By Tom Herrmann / ADOT Communications
When a stretch of I-10 between Eloy and Picacho Peak gets a first-of-its-kind dust detection system
in about two years, something else new will arrive with it: variable speed limits.
Where most speed limit signs show a number for the maximum speed, variable speed limit signs have electronic displays that allow traffic engineers to adjust for conditions. They look a bit like scoreboards used at high school sporting events, but without the clock or the visiting team’s score.
The concept isn't new. Variable speed limits appeared on the New Jersey Turnpike in the late 1960s and have been used in several states, often to adjust for weather or traffic conditions. Washington, Tennessee, Wyoming and Georgia are among the states using variable speed limits. In Arizona, Scottsdale has used them along a short section of Camelback Road.
Until now, they haven’t been used on Arizona freeways. That’s about to change.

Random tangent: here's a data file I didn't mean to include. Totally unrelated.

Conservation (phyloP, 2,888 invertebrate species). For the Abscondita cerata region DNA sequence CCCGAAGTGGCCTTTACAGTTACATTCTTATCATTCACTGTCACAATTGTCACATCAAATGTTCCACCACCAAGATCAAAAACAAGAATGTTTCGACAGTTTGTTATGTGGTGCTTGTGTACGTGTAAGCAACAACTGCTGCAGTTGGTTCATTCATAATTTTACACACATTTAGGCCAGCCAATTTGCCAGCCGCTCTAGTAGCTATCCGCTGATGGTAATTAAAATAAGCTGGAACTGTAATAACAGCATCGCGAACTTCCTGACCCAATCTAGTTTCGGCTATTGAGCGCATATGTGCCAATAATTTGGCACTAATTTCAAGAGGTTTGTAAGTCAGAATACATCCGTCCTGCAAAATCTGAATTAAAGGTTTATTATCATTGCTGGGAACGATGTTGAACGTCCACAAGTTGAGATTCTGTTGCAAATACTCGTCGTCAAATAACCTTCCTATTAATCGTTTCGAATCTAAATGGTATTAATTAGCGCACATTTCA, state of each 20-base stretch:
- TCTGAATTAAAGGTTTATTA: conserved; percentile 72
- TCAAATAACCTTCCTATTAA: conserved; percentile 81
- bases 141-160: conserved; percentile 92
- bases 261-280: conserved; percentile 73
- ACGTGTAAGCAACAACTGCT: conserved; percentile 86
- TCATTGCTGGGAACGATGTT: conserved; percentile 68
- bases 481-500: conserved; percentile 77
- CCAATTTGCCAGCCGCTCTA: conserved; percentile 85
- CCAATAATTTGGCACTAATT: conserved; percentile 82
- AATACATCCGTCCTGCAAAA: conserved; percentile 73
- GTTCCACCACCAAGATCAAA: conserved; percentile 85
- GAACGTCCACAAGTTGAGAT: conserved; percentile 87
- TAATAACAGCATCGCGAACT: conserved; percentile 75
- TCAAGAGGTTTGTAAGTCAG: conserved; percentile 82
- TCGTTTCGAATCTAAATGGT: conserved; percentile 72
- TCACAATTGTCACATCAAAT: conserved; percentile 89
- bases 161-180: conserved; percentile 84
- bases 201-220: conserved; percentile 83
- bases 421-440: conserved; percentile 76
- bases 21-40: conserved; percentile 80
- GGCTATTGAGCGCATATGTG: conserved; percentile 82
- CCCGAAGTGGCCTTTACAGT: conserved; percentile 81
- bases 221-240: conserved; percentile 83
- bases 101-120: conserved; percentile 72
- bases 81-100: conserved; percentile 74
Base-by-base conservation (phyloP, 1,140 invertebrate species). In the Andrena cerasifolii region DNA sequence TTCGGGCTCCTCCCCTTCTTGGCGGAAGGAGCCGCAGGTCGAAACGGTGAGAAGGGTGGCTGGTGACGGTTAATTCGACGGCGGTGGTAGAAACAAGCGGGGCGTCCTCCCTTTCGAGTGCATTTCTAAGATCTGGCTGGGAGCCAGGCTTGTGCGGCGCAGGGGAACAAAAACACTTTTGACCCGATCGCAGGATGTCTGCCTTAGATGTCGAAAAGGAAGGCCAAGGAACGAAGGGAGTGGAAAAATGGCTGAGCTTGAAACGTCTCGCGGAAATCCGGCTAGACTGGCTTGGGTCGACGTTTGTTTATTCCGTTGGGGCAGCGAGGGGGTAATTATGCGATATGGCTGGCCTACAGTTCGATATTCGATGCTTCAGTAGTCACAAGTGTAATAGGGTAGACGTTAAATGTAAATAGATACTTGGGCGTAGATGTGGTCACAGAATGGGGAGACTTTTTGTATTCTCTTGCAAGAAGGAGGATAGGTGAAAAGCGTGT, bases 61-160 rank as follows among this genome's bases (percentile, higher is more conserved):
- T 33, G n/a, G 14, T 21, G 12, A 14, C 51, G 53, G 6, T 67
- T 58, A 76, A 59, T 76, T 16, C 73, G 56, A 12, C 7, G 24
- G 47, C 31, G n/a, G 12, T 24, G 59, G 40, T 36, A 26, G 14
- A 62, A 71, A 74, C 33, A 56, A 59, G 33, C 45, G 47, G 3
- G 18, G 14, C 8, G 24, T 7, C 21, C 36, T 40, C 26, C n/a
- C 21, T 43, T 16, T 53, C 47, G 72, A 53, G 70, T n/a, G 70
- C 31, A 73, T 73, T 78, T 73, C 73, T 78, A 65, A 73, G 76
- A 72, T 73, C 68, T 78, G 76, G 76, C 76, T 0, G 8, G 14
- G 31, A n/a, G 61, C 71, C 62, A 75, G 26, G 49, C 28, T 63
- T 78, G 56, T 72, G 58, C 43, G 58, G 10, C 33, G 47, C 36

Drivers have been encouraged to slow down when blowing dust reduces visibility to a dangerous level. In the dust detection zone between Eloy and Picacho Peak, variable speed limit signs will give that safety advice the force of law.
When dust detection equipment senses blowing dust, it will automatically activate the speed limit signs to slow drivers from the current 75 mph down to perhaps 35 mph. It won’t happen all at once: Speed limits will slow 10 mph each 1,000 feet to bring drivers to a safer speed. Traffic operators watching on cameras in Phoenix can return I-10 to normal speeds once the dust has cleared.
ADOT has been working with consultants, the Arizona Department of Public Safety and the Federal Highway Administration to research, design and build a dust detection system
to protect drivers in the area that sees more blowing dust than any other freeway in Arizona.
Construction of the system, along with widening I-10 in much the same area, should begin by the end of the year.